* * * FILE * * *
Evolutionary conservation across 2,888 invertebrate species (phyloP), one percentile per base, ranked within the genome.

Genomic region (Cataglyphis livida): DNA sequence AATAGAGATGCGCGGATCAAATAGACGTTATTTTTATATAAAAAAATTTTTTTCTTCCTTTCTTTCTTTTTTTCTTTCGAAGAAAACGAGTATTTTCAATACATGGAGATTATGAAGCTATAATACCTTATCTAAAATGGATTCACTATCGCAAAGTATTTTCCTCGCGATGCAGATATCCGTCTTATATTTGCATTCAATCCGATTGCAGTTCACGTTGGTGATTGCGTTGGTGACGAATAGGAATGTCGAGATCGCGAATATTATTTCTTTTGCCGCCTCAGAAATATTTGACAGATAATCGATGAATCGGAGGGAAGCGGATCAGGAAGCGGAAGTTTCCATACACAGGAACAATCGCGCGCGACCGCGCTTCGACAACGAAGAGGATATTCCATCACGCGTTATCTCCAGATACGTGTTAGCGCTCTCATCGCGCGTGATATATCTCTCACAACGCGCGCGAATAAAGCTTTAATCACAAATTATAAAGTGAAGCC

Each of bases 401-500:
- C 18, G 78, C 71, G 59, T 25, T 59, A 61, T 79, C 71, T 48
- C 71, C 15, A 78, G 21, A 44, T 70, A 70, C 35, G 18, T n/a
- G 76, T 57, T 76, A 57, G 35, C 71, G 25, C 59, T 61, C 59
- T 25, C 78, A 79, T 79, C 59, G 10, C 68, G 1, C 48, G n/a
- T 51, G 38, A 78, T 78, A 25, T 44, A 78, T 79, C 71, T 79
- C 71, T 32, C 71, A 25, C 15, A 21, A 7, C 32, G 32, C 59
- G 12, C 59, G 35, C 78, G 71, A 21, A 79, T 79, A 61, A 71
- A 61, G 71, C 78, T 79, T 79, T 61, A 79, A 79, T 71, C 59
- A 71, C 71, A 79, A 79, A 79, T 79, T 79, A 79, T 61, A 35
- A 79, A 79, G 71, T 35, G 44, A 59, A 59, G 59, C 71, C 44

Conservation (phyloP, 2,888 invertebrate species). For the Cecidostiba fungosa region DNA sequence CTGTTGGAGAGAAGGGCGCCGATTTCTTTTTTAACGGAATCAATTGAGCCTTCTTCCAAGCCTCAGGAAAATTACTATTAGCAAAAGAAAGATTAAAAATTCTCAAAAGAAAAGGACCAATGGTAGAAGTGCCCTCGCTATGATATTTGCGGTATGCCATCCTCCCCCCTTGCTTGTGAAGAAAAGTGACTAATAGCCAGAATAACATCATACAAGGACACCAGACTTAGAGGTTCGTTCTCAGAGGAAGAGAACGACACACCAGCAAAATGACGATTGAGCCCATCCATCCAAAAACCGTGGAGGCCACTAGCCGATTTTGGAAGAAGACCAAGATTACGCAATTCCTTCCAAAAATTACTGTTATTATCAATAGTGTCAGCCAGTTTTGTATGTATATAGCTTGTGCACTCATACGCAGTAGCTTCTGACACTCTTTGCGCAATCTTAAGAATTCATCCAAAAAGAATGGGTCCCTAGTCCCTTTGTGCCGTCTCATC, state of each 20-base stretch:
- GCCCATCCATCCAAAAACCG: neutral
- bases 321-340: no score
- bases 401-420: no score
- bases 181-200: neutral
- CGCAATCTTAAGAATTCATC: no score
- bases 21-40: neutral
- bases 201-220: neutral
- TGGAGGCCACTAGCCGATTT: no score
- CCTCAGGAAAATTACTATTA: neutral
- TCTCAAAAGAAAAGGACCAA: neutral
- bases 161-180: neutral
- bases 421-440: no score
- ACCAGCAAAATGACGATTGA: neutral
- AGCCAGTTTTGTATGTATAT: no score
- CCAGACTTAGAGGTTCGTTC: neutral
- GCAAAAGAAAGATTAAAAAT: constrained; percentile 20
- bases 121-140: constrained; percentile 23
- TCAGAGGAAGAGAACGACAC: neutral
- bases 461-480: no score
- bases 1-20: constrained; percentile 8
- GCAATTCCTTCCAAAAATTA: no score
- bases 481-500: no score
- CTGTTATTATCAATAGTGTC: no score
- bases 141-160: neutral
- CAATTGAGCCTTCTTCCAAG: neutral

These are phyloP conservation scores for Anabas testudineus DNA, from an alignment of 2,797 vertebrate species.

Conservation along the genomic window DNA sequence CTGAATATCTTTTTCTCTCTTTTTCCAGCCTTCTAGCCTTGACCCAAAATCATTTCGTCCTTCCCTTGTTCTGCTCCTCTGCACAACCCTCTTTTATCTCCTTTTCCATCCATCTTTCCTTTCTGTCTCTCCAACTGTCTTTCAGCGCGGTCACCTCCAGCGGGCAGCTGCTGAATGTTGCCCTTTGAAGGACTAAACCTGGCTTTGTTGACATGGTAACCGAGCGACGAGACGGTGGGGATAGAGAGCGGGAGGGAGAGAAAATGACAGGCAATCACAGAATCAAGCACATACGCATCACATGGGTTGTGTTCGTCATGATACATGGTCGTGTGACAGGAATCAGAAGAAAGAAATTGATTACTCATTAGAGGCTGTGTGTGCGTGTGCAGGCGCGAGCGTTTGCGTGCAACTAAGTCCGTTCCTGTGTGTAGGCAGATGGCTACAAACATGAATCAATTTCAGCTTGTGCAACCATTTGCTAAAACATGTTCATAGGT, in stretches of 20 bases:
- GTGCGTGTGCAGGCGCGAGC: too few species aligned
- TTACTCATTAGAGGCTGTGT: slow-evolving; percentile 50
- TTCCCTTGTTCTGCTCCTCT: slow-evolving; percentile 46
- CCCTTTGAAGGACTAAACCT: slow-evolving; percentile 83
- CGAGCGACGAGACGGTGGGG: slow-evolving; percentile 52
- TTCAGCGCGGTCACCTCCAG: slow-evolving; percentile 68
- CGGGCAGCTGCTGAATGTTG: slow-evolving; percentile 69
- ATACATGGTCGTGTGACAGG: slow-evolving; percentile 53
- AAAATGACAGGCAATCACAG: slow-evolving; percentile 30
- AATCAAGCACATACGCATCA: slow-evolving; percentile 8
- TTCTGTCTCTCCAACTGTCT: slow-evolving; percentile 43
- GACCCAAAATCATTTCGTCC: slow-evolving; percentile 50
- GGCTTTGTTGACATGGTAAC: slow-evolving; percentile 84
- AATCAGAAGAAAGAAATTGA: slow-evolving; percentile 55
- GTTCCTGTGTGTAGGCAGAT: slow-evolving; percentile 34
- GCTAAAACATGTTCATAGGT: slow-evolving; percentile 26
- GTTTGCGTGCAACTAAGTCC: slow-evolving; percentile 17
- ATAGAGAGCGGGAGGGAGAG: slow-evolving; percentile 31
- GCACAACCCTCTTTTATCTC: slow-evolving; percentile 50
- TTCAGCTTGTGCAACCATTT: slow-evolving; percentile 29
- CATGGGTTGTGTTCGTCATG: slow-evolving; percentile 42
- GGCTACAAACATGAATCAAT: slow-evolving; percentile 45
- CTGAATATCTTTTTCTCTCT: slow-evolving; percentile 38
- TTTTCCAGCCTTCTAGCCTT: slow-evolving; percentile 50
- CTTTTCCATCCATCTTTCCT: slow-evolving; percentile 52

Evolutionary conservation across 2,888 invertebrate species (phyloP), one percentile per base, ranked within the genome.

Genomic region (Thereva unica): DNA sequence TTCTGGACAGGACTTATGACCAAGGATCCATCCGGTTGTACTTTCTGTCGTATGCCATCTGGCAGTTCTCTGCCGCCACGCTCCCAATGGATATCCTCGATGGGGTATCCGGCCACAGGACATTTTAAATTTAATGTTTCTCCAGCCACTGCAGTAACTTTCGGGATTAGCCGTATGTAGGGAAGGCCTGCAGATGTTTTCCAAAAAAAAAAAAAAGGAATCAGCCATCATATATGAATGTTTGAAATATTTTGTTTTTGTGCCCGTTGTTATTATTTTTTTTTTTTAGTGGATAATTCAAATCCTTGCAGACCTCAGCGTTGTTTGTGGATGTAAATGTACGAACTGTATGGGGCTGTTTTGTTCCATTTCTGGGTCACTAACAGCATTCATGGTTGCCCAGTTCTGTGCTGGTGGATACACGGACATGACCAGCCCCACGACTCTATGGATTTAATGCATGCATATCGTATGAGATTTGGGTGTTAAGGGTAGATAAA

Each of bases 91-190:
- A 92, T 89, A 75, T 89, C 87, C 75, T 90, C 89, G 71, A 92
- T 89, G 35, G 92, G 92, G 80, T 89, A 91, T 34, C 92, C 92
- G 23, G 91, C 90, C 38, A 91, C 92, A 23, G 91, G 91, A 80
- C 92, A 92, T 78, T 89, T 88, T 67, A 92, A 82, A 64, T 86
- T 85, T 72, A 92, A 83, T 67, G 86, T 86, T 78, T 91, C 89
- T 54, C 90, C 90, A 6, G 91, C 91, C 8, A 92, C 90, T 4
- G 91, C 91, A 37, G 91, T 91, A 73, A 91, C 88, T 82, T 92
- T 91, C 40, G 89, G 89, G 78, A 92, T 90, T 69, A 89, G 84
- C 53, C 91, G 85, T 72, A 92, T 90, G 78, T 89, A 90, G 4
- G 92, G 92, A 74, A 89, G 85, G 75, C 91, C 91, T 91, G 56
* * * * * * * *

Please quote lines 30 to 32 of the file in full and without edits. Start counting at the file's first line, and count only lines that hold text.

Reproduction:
- GCAAAAGAAAGATTAAAAAT: constrained; percentile 20
- bases 121-140: constrained; percentile 23
- TCAGAGGAAGAGAACGACAC: neutral